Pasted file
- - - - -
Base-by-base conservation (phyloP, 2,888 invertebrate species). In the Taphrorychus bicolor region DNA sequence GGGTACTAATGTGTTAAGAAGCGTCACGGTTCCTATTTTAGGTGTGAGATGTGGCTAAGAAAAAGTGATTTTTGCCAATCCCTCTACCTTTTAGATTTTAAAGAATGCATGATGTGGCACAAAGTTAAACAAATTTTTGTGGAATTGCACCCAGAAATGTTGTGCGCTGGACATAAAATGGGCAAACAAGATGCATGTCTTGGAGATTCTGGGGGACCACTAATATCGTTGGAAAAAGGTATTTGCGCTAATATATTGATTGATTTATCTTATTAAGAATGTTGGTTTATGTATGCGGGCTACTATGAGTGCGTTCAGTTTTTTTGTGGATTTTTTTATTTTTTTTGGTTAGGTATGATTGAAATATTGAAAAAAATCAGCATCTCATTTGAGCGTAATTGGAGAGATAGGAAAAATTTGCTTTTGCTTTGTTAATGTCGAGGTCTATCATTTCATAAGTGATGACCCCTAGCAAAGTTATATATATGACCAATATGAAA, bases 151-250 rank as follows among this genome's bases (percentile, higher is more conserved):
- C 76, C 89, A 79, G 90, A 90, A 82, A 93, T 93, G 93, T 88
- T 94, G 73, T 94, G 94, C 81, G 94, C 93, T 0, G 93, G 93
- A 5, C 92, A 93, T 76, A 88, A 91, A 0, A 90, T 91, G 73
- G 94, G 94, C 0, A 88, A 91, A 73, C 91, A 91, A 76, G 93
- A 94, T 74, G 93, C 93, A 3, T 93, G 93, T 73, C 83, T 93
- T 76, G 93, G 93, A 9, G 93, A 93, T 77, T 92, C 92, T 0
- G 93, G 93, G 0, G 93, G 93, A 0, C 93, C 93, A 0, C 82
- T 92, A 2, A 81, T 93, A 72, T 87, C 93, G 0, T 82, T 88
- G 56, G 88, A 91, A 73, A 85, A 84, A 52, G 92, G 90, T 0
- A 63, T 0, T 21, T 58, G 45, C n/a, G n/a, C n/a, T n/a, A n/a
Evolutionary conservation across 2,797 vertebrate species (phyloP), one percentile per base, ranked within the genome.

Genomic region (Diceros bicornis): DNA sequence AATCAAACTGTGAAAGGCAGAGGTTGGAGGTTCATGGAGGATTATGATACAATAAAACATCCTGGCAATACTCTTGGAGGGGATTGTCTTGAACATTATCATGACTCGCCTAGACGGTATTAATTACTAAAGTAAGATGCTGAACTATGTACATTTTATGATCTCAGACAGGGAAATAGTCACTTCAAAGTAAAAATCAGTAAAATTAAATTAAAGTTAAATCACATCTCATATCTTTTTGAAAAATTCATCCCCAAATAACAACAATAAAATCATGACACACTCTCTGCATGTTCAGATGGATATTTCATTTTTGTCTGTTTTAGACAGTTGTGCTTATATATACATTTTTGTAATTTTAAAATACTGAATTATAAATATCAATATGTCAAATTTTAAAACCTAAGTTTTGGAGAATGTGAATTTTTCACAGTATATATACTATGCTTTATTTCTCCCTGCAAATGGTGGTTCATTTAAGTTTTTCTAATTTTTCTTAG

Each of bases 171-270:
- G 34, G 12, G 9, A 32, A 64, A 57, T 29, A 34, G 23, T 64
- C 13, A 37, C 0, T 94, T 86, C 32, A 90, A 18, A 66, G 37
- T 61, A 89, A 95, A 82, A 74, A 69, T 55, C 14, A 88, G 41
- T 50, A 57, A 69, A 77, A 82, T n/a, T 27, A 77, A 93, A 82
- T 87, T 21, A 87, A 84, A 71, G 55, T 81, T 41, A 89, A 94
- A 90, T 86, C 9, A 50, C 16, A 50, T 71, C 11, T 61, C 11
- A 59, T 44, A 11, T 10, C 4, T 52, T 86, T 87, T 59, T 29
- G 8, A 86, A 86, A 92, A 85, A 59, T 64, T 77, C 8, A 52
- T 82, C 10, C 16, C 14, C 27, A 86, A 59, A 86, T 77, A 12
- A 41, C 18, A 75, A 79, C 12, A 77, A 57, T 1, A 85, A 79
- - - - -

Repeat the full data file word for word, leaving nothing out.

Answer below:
Base-by-base conservation (phyloP, 2,888 invertebrate species). In the Taphrorychus bicolor region DNA sequence GGGTACTAATGTGTTAAGAAGCGTCACGGTTCCTATTTTAGGTGTGAGATGTGGCTAAGAAAAAGTGATTTTTGCCAATCCCTCTACCTTTTAGATTTTAAAGAATGCATGATGTGGCACAAAGTTAAACAAATTTTTGTGGAATTGCACCCAGAAATGTTGTGCGCTGGACATAAAATGGGCAAACAAGATGCATGTCTTGGAGATTCTGGGGGACCACTAATATCGTTGGAAAAAGGTATTTGCGCTAATATATTGATTGATTTATCTTATTAAGAATGTTGGTTTATGTATGCGGGCTACTATGAGTGCGTTCAGTTTTTTTGTGGATTTTTTTATTTTTTTTGGTTAGGTATGATTGAAATATTGAAAAAAATCAGCATCTCATTTGAGCGTAATTGGAGAGATAGGAAAAATTTGCTTTTGCTTTGTTAATGTCGAGGTCTATCATTTCATAAGTGATGACCCCTAGCAAAGTTATATATATGACCAATATGAAA, bases 151-250 rank as follows among this genome's bases (percentile, higher is more conserved):
- C 76, C 89, A 79, G 90, A 90, A 82, A 93, T 93, G 93, T 88
- T 94, G 73, T 94, G 94, C 81, G 94, C 93, T 0, G 93, G 93
- A 5, C 92, A 93, T 76, A 88, A 91, A 0, A 90, T 91, G 73
- G 94, G 94, C 0, A 88, A 91, A 73, C 91, A 91, A 76, G 93
- A 94, T 74, G 93, C 93, A 3, T 93, G 93, T 73, C 83, T 93
- T 76, G 93, G 93, A 9, G 93, A 93, T 77, T 92, C 92, T 0
- G 93, G 93, G 0, G 93, G 93, A 0, C 93, C 93, A 0, C 82
- T 92, A 2, A 81, T 93, A 72, T 87, C 93, G 0, T 82, T 88
- G 56, G 88, A 91, A 73, A 85, A 84, A 52, G 92, G 90, T 0
- A 63, T 0, T 21, T 58, G 45, C n/a, G n/a, C n/a, T n/a, A n/a
Evolutionary conservation across 2,797 vertebrate species (phyloP), one percentile per base, ranked within the genome.

Genomic region (Diceros bicornis): DNA sequence AATCAAACTGTGAAAGGCAGAGGTTGGAGGTTCATGGAGGATTATGATACAATAAAACATCCTGGCAATACTCTTGGAGGGGATTGTCTTGAACATTATCATGACTCGCCTAGACGGTATTAATTACTAAAGTAAGATGCTGAACTATGTACATTTTATGATCTCAGACAGGGAAATAGTCACTTCAAAGTAAAAATCAGTAAAATTAAATTAAAGTTAAATCACATCTCATATCTTTTTGAAAAATTCATCCCCAAATAACAACAATAAAATCATGACACACTCTCTGCATGTTCAGATGGATATTTCATTTTTGTCTGTTTTAGACAGTTGTGCTTATATATACATTTTTGTAATTTTAAAATACTGAATTATAAATATCAATATGTCAAATTTTAAAACCTAAGTTTTGGAGAATGTGAATTTTTCACAGTATATATACTATGCTTTATTTCTCCCTGCAAATGGTGGTTCATTTAAGTTTTTCTAATTTTTCTTAG

Each of bases 171-270:
- G 34, G 12, G 9, A 32, A 64, A 57, T 29, A 34, G 23, T 64
- C 13, A 37, C 0, T 94, T 86, C 32, A 90, A 18, A 66, G 37
- T 61, A 89, A 95, A 82, A 74, A 69, T 55, C 14, A 88, G 41
- T 50, A 57, A 69, A 77, A 82, T n/a, T 27, A 77, A 93, A 82
- T 87, T 21, A 87, A 84, A 71, G 55, T 81, T 41, A 89, A 94
- A 90, T 86, C 9, A 50, C 16, A 50, T 71, C 11, T 61, C 11
- A 59, T 44, A 11, T 10, C 4, T 52, T 86, T 87, T 59, T 29
- G 8, A 86, A 86, A 92, A 85, A 59, T 64, T 77, C 8, A 52
- T 82, C 10, C 16, C 14, C 27, A 86, A 59, A 86, T 77, A 12
- A 41, C 18, A 75, A 79, C 12, A 77, A 57, T 1, A 85, A 79